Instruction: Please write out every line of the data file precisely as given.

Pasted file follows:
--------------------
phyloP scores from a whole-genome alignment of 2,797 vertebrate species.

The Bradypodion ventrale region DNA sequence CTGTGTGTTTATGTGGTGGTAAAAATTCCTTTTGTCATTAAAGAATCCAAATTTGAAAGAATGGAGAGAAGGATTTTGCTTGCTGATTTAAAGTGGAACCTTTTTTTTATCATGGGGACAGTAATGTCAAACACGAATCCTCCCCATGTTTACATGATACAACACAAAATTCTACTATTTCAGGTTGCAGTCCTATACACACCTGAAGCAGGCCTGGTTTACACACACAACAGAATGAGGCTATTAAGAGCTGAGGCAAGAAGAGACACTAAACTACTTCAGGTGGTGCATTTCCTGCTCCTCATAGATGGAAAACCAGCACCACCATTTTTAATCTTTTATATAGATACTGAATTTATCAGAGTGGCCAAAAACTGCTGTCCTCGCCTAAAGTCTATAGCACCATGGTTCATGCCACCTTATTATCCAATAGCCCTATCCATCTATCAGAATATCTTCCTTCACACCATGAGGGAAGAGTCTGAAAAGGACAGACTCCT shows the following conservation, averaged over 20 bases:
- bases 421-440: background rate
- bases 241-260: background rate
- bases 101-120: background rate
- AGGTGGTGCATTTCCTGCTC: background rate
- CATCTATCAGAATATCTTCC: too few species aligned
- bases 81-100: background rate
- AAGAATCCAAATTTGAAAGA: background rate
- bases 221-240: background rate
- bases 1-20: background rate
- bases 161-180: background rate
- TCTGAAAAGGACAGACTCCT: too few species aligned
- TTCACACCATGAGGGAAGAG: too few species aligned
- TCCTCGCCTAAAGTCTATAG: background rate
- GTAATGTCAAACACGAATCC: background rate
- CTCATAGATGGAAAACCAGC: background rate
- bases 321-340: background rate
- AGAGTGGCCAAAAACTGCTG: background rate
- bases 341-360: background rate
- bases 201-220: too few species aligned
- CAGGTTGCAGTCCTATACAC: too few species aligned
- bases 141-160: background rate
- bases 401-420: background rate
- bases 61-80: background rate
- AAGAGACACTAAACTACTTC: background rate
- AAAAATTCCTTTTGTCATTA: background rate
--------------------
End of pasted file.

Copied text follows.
phyloP scores from a whole-genome alignment of 2,797 vertebrate species.

The Bradypodion ventrale region DNA sequence CTGTGTGTTTATGTGGTGGTAAAAATTCCTTTTGTCATTAAAGAATCCAAATTTGAAAGAATGGAGAGAAGGATTTTGCTTGCTGATTTAAAGTGGAACCTTTTTTTTATCATGGGGACAGTAATGTCAAACACGAATCCTCCCCATGTTTACATGATACAACACAAAATTCTACTATTTCAGGTTGCAGTCCTATACACACCTGAAGCAGGCCTGGTTTACACACACAACAGAATGAGGCTATTAAGAGCTGAGGCAAGAAGAGACACTAAACTACTTCAGGTGGTGCATTTCCTGCTCCTCATAGATGGAAAACCAGCACCACCATTTTTAATCTTTTATATAGATACTGAATTTATCAGAGTGGCCAAAAACTGCTGTCCTCGCCTAAAGTCTATAGCACCATGGTTCATGCCACCTTATTATCCAATAGCCCTATCCATCTATCAGAATATCTTCCTTCACACCATGAGGGAAGAGTCTGAAAAGGACAGACTCCT shows the following conservation, averaged over 20 bases:
- bases 421-440: background rate
- bases 241-260: background rate
- bases 101-120: background rate
- AGGTGGTGCATTTCCTGCTC: background rate
- CATCTATCAGAATATCTTCC: too few species aligned
- bases 81-100: background rate
- AAGAATCCAAATTTGAAAGA: background rate
- bases 221-240: background rate
- bases 1-20: background rate
- bases 161-180: background rate
- TCTGAAAAGGACAGACTCCT: too few species aligned
- TTCACACCATGAGGGAAGAG: too few species aligned
- TCCTCGCCTAAAGTCTATAG: background rate
- GTAATGTCAAACACGAATCC: background rate
- CTCATAGATGGAAAACCAGC: background rate
- bases 321-340: background rate
- AGAGTGGCCAAAAACTGCTG: background rate
- bases 341-360: background rate
- bases 201-220: too few species aligned
- CAGGTTGCAGTCCTATACAC: too few species aligned
- bases 141-160: background rate
- bases 401-420: background rate
- bases 61-80: background rate
- AAGAGACACTAAACTACTTC: background rate
- AAAAATTCCTTTTGTCATTA: background rate